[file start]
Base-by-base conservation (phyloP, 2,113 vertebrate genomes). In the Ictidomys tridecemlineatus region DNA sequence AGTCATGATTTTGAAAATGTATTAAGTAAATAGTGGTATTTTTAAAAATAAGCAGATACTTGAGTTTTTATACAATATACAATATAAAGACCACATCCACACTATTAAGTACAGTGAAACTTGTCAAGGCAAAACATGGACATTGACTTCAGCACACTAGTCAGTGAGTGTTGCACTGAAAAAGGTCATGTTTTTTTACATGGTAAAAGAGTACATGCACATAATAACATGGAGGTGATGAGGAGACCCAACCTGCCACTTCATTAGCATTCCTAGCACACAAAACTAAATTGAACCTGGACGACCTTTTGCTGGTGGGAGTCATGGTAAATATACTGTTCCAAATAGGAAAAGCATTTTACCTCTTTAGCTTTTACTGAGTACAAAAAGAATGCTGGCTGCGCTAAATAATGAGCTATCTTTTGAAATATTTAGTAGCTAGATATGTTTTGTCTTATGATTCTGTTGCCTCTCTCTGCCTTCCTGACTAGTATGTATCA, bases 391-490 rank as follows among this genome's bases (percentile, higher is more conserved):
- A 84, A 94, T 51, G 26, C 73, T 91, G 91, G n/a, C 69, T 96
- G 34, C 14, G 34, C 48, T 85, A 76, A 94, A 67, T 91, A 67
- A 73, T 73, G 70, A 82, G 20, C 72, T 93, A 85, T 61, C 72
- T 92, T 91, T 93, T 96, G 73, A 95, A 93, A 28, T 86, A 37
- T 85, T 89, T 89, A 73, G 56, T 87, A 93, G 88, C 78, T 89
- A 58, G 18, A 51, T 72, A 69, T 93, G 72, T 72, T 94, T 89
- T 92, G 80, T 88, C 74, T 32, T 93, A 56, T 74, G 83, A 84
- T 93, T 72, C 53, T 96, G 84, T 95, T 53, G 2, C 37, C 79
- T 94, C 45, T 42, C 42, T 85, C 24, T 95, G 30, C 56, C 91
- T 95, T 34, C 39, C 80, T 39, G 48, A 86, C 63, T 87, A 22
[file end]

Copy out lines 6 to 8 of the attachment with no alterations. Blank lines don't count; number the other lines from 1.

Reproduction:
- T 85, T 89, T 89, A 73, G 56, T 87, A 93, G 88, C 78, T 89
- A 58, G 18, A 51, T 72, A 69, T 93, G 72, T 72, T 94, T 89
- T 92, G 80, T 88, C 74, T 32, T 93, A 56, T 74, G 83, A 84